How to scream without raising your voice…

days passing

I just spent another 45 minutes writing an email with five people cc’d on it, regarding Owen and what his school/therapy/home program might be for the remainder of this school year.  It is so infuriating that I need to fight so f-ing hard for something that should be so obvious to these people.  How is red tape so unbelievably prevalent when dealing with children that are obviously so desperately needing help, guidance and an education?  It’s not like I’m walking in and asking for a full Special Education program with a dozen therapies per week and a home program for a kid with a lisp!? Owen had a stroke, is missing – missing – part of his goddamn brain, and talks like he’s half his age.  His speech is so weak that we can’t even begin to assess his mentality or cognition.

All of this so, so clear after just five minutes of meeting him, and instead of trying to help him, educate him, and assess what his needs are; I am once again gathering paperwork, writing emails, sitting in meetings, getting on conference calls, and watching the days, weeks, months slide away.  I have an ongoing image of one of those “day of the week” calendars where you see each day being ripped off by the wind and flying away in a montage, going through my head.  It’s beyond my comprehension, but these are not my rules.  I don’t write the laws. I don’t set the regulations.  I don’t sit behind a desk and red stamp everything that comes across it just because legally I can. Whether it’s warranted or not.

When I was in my senior year of high school I dated a guy who was completely obsessed with U2. If you read my previous blog post, How I Like My Eggs, you know that meant that I also immediately decided that U2 was the greatest band ever.  We would listen to the Joshua Tree album continuously in his car, and while the music was like, totally awesome, I was particularly struck by the song “Running To Stand Still”.  They lyrics seemed so apropos to whatever angst and frustration I was feeling about my life at the time, and are even more so now…

And so she woke up

Woke up from where she was lying still

Said I gotta do something

About where we’re going

You’ve got to cry without weeping

 Talk without speaking

Scream without raising your voice

She’s running to stand still.

That is my life now.  I wake up every morning trying to figure out how I can do something about where my family is going, how I can do something about Owen’s latest therapy, how I can do something to compel the powers that be  – at the public schools, at the insurance company, at the DMV, in his music class – to make things better for Owen.  I have to do something.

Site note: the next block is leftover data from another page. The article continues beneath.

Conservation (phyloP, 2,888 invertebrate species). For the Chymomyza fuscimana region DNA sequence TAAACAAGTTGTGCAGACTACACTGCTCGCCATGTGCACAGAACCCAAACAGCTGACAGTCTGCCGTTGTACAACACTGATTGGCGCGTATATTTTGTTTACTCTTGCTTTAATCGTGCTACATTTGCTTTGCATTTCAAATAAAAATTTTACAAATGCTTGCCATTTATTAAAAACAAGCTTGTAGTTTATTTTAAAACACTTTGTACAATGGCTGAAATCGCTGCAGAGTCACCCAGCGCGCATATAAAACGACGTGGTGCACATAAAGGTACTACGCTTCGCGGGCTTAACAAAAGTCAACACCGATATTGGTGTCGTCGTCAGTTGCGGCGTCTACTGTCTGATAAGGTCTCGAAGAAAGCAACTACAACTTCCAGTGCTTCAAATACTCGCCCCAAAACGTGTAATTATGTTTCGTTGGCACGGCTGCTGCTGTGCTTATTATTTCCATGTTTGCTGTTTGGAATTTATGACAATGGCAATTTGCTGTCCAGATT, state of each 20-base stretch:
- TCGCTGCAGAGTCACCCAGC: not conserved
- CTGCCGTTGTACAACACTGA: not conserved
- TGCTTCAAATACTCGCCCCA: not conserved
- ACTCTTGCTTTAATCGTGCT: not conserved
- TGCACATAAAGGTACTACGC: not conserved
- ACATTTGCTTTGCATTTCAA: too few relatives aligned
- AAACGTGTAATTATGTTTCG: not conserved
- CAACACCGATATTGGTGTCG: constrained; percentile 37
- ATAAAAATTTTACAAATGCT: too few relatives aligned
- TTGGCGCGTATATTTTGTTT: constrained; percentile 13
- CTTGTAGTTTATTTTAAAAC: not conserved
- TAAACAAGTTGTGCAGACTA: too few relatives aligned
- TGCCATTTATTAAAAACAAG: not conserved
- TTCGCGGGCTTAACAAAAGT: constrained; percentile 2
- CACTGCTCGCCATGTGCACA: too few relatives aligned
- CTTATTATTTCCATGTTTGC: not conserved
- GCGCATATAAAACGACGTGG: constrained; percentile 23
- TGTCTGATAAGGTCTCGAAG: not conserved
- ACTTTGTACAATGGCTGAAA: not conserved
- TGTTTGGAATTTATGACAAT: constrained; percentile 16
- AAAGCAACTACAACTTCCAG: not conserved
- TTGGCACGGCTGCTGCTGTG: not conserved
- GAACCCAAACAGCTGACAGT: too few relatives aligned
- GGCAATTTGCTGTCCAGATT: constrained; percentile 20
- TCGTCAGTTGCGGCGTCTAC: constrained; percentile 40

But here’s the thing:  I can’t.  So much of this is out of my hands.  Out of my control.  Other people have the power to control and decide so much of Owen’s fate and it kills me.  On top of that, the level of politicizing that occurs over the treatment and education of a disabled three year-old boy is incredible. How is this a fucking question?  Why do I have to convince you to help him?  Why does the insurance company keep kicking back claims from the same damn therapist that he’s been going to two to three times per week for the last year?  For the same services that he’s been receiving since he was five weeks old?  Even they don’t know what to do with him – there aren’t any codes for a toddler with a stroke.  There’s no code for a brain malformation that only sixteen people in the world have – there’s not even a name for it – why would there be a code for it?  So their response is to try not to pay for it.  Because they can’t code it.

So I want to call everyone up that says “no” to Owen and scream at them at the top of my lungs.  To curse them out and their underlings and their bosses and their bullshit red tape that is getting in the way of helping my son get better.  Their red tape that means that all of the money my husband works so hard to earn to provide for our family to live a comfortable life, is now going towards making sure that one day Owen can have a life. Any life at all that means he’s happy and independent and capable. And at what cost?  Right now that adds up to $2,470 per week.

Per week.

College? Getting out of our condo? Annual vacations? They’ve flown out the window with those “day of the week” pages.

But I can’t scream at those insurance people. I can’t curse out the bureaucrats delaying and denying Owen the educational, therapeutic and developmental services he needs.  Because there’s a game to play.  We are all just playing a game of chess or Risk or poker.  Don’t show your cards, plan five moves ahead and do your best to project what your opponent might be strategizing to do.

Most important of all – keep that poker face.  Never let them see you sweat. Never let them see you rattled.  Keep up an appearance of calm, confidence, and control.

If I went and screamed at all of those people, I will have lost my “hand”.  I will have lost my cool, and therefore given away my desperation for what they have that I don’t.  I will be written off as emotional, and therefore unable to compromise or reasonably be dealt with.  And while it would make me feel infinitely better – It will be to Owen’s detriment.

So I sit here and write endless respectful letters, and have dozens of polite conversations in meetings and on calls.  And I collect binders full of letters attesting to all that Owen can’t do, and how far behind he is, and all of the things people can’s tell us about his diagnosis and prognosis.

And then I walk away from my computer, or put down my phone, or walk out of the meeting and I find myself shaking, and sweating, and crying as my body releases all of the tension and frustration and heartbreak I have been holding in.  Because I cannot help my own child.

And then I wait…and wait…and wait…to do it all over again.

I’m running to stand still.

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